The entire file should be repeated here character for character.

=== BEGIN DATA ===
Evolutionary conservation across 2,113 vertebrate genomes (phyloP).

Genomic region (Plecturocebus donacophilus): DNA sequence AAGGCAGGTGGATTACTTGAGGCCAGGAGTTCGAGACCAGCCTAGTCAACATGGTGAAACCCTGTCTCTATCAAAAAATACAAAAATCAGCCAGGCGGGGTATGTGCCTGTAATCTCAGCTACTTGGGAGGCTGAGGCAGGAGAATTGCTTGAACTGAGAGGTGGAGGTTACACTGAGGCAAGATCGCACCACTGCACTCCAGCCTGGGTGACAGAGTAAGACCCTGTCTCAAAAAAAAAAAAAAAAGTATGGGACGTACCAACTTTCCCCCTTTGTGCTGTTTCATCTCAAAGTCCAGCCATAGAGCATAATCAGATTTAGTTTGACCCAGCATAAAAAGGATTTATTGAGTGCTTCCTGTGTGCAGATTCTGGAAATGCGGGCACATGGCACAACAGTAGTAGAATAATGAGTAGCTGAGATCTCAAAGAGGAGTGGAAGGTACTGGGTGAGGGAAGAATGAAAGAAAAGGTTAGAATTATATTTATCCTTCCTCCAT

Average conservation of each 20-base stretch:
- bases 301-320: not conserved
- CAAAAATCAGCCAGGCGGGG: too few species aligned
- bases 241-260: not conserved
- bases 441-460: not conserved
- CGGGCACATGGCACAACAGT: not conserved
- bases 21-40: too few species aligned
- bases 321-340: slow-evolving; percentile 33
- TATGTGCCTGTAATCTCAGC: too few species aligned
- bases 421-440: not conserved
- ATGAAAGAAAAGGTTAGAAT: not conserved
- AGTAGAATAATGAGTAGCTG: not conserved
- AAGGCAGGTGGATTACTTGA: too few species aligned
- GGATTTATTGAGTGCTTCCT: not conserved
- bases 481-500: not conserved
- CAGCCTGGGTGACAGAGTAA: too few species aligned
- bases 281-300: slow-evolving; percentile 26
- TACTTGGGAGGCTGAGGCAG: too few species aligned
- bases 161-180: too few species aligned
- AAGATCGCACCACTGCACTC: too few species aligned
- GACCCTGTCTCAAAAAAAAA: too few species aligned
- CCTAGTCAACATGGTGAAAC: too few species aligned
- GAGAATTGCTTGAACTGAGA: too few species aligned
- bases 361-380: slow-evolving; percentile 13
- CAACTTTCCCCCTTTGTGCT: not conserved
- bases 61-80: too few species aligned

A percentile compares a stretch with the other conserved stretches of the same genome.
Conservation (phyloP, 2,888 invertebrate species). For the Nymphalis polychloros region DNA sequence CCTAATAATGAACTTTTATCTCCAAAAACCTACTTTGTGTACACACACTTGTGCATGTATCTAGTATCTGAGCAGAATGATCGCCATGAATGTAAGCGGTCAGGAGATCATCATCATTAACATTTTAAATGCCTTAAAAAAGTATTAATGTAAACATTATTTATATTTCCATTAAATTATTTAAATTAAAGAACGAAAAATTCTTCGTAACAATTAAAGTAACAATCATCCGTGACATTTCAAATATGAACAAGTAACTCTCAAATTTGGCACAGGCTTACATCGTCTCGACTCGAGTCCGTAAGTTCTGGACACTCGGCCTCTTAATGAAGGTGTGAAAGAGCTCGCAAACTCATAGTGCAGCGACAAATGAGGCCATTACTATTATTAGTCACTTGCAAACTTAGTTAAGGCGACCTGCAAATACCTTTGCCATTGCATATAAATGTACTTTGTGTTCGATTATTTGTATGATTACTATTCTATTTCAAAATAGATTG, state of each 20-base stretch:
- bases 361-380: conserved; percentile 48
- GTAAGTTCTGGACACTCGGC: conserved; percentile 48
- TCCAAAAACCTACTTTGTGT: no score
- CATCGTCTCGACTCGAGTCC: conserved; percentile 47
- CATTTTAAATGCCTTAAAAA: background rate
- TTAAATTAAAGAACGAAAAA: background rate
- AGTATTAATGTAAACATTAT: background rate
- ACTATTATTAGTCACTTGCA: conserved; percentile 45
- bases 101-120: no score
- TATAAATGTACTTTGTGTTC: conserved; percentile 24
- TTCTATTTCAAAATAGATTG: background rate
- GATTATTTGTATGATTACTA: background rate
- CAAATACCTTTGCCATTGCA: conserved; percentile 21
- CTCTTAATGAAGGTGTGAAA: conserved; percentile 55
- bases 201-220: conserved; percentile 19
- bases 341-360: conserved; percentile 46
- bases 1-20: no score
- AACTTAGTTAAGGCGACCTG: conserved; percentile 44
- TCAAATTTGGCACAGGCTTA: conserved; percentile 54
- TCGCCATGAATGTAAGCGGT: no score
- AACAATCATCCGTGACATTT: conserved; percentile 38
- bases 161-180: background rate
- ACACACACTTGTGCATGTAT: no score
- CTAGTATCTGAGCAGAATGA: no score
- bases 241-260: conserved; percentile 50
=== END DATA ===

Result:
Evolutionary conservation across 2,113 vertebrate genomes (phyloP).

Genomic region (Plecturocebus donacophilus): DNA sequence AAGGCAGGTGGATTACTTGAGGCCAGGAGTTCGAGACCAGCCTAGTCAACATGGTGAAACCCTGTCTCTATCAAAAAATACAAAAATCAGCCAGGCGGGGTATGTGCCTGTAATCTCAGCTACTTGGGAGGCTGAGGCAGGAGAATTGCTTGAACTGAGAGGTGGAGGTTACACTGAGGCAAGATCGCACCACTGCACTCCAGCCTGGGTGACAGAGTAAGACCCTGTCTCAAAAAAAAAAAAAAAAGTATGGGACGTACCAACTTTCCCCCTTTGTGCTGTTTCATCTCAAAGTCCAGCCATAGAGCATAATCAGATTTAGTTTGACCCAGCATAAAAAGGATTTATTGAGTGCTTCCTGTGTGCAGATTCTGGAAATGCGGGCACATGGCACAACAGTAGTAGAATAATGAGTAGCTGAGATCTCAAAGAGGAGTGGAAGGTACTGGGTGAGGGAAGAATGAAAGAAAAGGTTAGAATTATATTTATCCTTCCTCCAT

Average conservation of each 20-base stretch:
- bases 301-320: not conserved
- CAAAAATCAGCCAGGCGGGG: too few species aligned
- bases 241-260: not conserved
- bases 441-460: not conserved
- CGGGCACATGGCACAACAGT: not conserved
- bases 21-40: too few species aligned
- bases 321-340: slow-evolving; percentile 33
- TATGTGCCTGTAATCTCAGC: too few species aligned
- bases 421-440: not conserved
- ATGAAAGAAAAGGTTAGAAT: not conserved
- AGTAGAATAATGAGTAGCTG: not conserved
- AAGGCAGGTGGATTACTTGA: too few species aligned
- GGATTTATTGAGTGCTTCCT: not conserved
- bases 481-500: not conserved
- CAGCCTGGGTGACAGAGTAA: too few species aligned
- bases 281-300: slow-evolving; percentile 26
- TACTTGGGAGGCTGAGGCAG: too few species aligned
- bases 161-180: too few species aligned
- AAGATCGCACCACTGCACTC: too few species aligned
- GACCCTGTCTCAAAAAAAAA: too few species aligned
- CCTAGTCAACATGGTGAAAC: too few species aligned
- GAGAATTGCTTGAACTGAGA: too few species aligned
- bases 361-380: slow-evolving; percentile 13
- CAACTTTCCCCCTTTGTGCT: not conserved
- bases 61-80: too few species aligned

A percentile compares a stretch with the other conserved stretches of the same genome.
Conservation (phyloP, 2,888 invertebrate species). For the Nymphalis polychloros region DNA sequence CCTAATAATGAACTTTTATCTCCAAAAACCTACTTTGTGTACACACACTTGTGCATGTATCTAGTATCTGAGCAGAATGATCGCCATGAATGTAAGCGGTCAGGAGATCATCATCATTAACATTTTAAATGCCTTAAAAAAGTATTAATGTAAACATTATTTATATTTCCATTAAATTATTTAAATTAAAGAACGAAAAATTCTTCGTAACAATTAAAGTAACAATCATCCGTGACATTTCAAATATGAACAAGTAACTCTCAAATTTGGCACAGGCTTACATCGTCTCGACTCGAGTCCGTAAGTTCTGGACACTCGGCCTCTTAATGAAGGTGTGAAAGAGCTCGCAAACTCATAGTGCAGCGACAAATGAGGCCATTACTATTATTAGTCACTTGCAAACTTAGTTAAGGCGACCTGCAAATACCTTTGCCATTGCATATAAATGTACTTTGTGTTCGATTATTTGTATGATTACTATTCTATTTCAAAATAGATTG, state of each 20-base stretch:
- bases 361-380: conserved; percentile 48
- GTAAGTTCTGGACACTCGGC: conserved; percentile 48
- TCCAAAAACCTACTTTGTGT: no score
- CATCGTCTCGACTCGAGTCC: conserved; percentile 47
- CATTTTAAATGCCTTAAAAA: background rate
- TTAAATTAAAGAACGAAAAA: background rate
- AGTATTAATGTAAACATTAT: background rate
- ACTATTATTAGTCACTTGCA: conserved; percentile 45
- bases 101-120: no score
- TATAAATGTACTTTGTGTTC: conserved; percentile 24
- TTCTATTTCAAAATAGATTG: background rate
- GATTATTTGTATGATTACTA: background rate
- CAAATACCTTTGCCATTGCA: conserved; percentile 21
- CTCTTAATGAAGGTGTGAAA: conserved; percentile 55
- bases 201-220: conserved; percentile 19
- bases 341-360: conserved; percentile 46
- bases 1-20: no score
- AACTTAGTTAAGGCGACCTG: conserved; percentile 44
- TCAAATTTGGCACAGGCTTA: conserved; percentile 54
- TCGCCATGAATGTAAGCGGT: no score
- AACAATCATCCGTGACATTT: conserved; percentile 38
- bases 161-180: background rate
- ACACACACTTGTGCATGTAT: no score
- CTAGTATCTGAGCAGAATGA: no score
- bases 241-260: conserved; percentile 50